Classes help inmates find peace
When Chris Trani began teaching classes on yoga and mindfulness at the Clackamas County Jail, attendees completed the stretches on chairs because there were no yoga mats available.
But not long after the program began, an employee at the jail facilitated the purchase of yoga mats for the class.
"Every time I go there my heart opens up, not only to them but to (giving them) the tools they need to manage their lives while incarcerated and out of jail," Trani said.
In October, Trani began teaching the classes at the Clackamas County Jail in Oregon City twice a month. The classes started out as hour long events and were recently extended to an hour and a half.
Trani, who has a background in nursing and counseling and now works as a coach and facilitator, has launched yoga classes in jails for the past decade.
In a mission statement, Trani stated that the courses are "offered as an enhancement program aiming to address psychological and physical well-being and to improve functioning while incarcerated and after release."
She added that each class features "simple, accessible exercises done in movement and in stillness to increase awareness, manage attention (and) foster acceptance."
While yoga "is the union of mind, body and breath," mindfulness centers upon paying attention to the direction one's thoughts are taking, Trani said.
"(Mindfulness) not a magic skill. It's about how you focus your attention, and staying aware of where your attention is in the moment," she explained. "When our attention feels pulled in many places and is moving quickly, that can lead to overwhelm."
She added that repeatedly practicing these skills can result in many beneficial outcomes.
"You get mentally stronger," Trani said. "You can concentrate better, and discern where your attention is being pulled, and not get pulled quickly into certain things. If you're feeling upset, you can learn the skills to bring yourself back to the center."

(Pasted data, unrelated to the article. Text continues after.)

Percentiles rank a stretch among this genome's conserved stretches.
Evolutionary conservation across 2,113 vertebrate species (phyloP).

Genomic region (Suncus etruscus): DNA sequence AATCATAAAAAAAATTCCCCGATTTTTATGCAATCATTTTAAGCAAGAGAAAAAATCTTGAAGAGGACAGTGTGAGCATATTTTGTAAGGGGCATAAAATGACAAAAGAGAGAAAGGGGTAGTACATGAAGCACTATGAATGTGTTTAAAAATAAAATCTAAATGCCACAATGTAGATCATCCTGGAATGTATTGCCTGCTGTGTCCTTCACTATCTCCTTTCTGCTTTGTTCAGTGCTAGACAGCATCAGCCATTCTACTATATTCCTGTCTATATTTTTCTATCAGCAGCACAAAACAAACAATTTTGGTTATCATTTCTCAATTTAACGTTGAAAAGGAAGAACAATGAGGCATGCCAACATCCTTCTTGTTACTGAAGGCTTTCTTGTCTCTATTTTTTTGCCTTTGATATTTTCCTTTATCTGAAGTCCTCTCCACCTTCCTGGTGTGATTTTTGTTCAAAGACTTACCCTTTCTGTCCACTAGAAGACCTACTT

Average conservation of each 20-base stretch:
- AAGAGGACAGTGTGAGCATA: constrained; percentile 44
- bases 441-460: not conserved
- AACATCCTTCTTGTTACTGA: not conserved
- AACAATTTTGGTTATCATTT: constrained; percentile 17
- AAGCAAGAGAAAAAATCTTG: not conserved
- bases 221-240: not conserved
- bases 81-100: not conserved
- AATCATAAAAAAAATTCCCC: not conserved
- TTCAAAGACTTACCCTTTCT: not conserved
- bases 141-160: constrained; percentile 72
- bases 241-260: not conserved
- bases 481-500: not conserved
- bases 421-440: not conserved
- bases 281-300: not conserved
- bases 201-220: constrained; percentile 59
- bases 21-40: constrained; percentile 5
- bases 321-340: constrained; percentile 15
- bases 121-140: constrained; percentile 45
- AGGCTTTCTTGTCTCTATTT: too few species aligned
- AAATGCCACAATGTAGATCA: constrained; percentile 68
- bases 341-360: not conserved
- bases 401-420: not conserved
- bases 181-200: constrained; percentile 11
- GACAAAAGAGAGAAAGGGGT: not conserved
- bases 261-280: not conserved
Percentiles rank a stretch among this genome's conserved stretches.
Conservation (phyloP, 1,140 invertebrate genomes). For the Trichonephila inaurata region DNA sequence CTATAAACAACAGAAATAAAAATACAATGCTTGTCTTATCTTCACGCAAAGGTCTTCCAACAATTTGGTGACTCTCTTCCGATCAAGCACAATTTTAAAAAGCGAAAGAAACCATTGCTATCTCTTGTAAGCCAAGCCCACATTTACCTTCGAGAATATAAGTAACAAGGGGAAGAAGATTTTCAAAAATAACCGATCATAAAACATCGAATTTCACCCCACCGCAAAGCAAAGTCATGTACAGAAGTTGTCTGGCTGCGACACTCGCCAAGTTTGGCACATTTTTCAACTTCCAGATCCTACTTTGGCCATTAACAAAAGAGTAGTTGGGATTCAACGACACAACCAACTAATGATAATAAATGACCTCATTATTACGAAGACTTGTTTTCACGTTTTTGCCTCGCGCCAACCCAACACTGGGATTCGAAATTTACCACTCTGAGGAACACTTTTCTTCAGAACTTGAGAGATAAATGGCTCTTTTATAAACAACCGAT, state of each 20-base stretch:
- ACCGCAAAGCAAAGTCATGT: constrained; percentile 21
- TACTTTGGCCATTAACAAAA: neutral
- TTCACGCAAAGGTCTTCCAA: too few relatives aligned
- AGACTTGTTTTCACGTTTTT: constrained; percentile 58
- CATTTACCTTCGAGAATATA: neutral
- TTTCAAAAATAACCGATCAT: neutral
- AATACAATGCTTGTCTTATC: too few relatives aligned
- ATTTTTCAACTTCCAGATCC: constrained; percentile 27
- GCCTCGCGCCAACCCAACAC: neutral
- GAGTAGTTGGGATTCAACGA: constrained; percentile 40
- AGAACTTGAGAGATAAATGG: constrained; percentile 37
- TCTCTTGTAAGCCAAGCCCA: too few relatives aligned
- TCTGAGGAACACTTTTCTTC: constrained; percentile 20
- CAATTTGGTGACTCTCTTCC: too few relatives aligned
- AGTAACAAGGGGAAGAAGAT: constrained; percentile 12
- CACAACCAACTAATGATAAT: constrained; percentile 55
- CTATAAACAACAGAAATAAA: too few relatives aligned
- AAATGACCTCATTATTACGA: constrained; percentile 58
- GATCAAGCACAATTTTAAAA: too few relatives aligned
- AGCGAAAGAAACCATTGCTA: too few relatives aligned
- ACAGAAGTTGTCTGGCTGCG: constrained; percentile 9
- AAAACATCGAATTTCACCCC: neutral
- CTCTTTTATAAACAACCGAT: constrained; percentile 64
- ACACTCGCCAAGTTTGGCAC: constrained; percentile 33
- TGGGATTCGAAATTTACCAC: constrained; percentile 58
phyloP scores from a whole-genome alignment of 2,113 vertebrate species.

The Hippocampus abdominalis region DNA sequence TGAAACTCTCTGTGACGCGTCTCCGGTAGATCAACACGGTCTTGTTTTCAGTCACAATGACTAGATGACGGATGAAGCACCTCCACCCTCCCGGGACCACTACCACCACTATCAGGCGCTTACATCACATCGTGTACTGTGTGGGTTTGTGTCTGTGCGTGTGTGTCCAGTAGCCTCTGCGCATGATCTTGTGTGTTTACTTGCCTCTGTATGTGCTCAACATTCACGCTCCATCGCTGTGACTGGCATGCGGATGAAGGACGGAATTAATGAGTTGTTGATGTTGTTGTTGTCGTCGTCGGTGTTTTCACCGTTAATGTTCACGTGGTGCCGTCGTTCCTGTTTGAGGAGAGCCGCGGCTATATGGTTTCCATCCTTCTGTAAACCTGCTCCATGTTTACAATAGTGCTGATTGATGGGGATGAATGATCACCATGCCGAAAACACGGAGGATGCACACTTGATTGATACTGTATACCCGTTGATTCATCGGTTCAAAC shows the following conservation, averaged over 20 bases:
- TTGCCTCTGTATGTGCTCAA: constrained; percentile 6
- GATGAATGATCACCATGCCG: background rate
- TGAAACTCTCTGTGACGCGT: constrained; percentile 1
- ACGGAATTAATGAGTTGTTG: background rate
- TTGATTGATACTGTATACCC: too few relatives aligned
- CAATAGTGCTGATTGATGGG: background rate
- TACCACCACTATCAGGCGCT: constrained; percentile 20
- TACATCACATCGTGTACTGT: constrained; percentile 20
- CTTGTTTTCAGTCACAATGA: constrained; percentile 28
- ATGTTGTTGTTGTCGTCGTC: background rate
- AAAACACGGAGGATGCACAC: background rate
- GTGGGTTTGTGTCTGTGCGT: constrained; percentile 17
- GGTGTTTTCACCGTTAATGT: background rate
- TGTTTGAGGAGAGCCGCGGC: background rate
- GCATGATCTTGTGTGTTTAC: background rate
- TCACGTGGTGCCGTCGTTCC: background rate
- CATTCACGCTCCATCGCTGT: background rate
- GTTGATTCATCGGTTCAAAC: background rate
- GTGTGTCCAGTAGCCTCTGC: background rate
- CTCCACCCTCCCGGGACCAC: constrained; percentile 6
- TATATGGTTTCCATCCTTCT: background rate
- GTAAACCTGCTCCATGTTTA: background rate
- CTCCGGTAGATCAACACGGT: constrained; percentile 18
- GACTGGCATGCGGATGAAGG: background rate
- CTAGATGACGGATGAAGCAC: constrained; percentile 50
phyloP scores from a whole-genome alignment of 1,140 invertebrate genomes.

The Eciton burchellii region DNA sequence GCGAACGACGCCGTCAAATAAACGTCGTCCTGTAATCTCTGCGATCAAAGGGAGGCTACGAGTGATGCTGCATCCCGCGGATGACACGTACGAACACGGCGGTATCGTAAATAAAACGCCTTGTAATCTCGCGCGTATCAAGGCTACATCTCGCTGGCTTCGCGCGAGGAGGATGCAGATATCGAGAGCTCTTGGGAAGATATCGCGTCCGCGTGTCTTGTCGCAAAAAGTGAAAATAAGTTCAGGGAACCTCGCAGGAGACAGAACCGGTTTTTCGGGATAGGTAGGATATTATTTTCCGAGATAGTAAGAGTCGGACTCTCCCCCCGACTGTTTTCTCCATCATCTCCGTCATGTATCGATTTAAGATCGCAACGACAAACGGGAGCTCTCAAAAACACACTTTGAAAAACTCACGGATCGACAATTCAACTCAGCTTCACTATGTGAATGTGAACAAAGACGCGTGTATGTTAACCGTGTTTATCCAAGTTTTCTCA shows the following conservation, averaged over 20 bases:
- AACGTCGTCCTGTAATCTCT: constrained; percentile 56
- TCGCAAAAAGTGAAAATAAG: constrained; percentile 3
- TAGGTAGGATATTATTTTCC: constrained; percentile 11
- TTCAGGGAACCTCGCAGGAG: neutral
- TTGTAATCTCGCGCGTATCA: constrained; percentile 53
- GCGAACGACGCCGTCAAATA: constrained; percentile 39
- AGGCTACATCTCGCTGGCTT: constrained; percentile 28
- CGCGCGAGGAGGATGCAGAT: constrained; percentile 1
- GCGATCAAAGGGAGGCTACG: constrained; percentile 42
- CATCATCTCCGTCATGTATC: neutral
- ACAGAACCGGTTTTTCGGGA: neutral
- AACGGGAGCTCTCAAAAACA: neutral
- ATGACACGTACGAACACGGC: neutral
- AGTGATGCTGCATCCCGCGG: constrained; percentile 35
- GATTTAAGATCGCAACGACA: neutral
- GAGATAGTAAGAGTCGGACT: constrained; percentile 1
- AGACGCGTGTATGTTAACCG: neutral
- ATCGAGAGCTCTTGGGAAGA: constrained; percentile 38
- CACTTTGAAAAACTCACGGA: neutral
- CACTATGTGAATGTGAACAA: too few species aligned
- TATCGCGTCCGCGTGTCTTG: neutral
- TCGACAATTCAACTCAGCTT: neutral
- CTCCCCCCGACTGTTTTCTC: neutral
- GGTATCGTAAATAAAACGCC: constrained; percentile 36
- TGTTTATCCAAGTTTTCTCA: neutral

Since many participants will only attend one class because of short stays at the jail, Trani strives to equip them with the knowledge they'll need during a single session. Each meeting begins with a discussion of what yoga and mindfulness are, and attendees receive an index card with definitions and typical yoga postures. Next, the group applies what they've learned while completing yoga stretches and breathing exercises.
"Rather than teaching a traditional class, I wanted them to have something to take away and have access at their fingertips," Trani said.
Trani isn't alone in seeing the benefits of bringing yoga into jails. In 2017, a study of an eight week yoga program at a jail in Australia found that prisoners showed decreased levels of depression, anxiety and stress. Prisoners also reported increased self-esteem and an improved ability to accept their emotional responses and engage in goal-directed behavior.
In the Pacific Northwest, groups like the Prison Yoga Project and Yoga Behind Bars bring yoga courses to jails.
Feedback from participants of the Clackamas County Jail's classes has been positive.
"This is a great idea to offer this. It helps manage anger, anxiety, feelings and promotes positive feelings," one participant wrote on a response card.
"Want to pursue more yoga. Didn't know until today that my body needed it," another participant wrote.
Trani has enjoyed connecting inmates with yoga since the first class she taught.
"Like many people, I was afraid and had pre-conceptions. But when I went there, there weren't really any differences between them and me besides a decision they made," she said. "Some of them spoke openly about how they wouldn't have gone to a local yoga studio, and that yoga was this unreachable thing to them."
She added that she leaves every class inspired.
"(I appreciate) how open they are to learning, and how grateful they are someone would choose to come spend time with them," she said.
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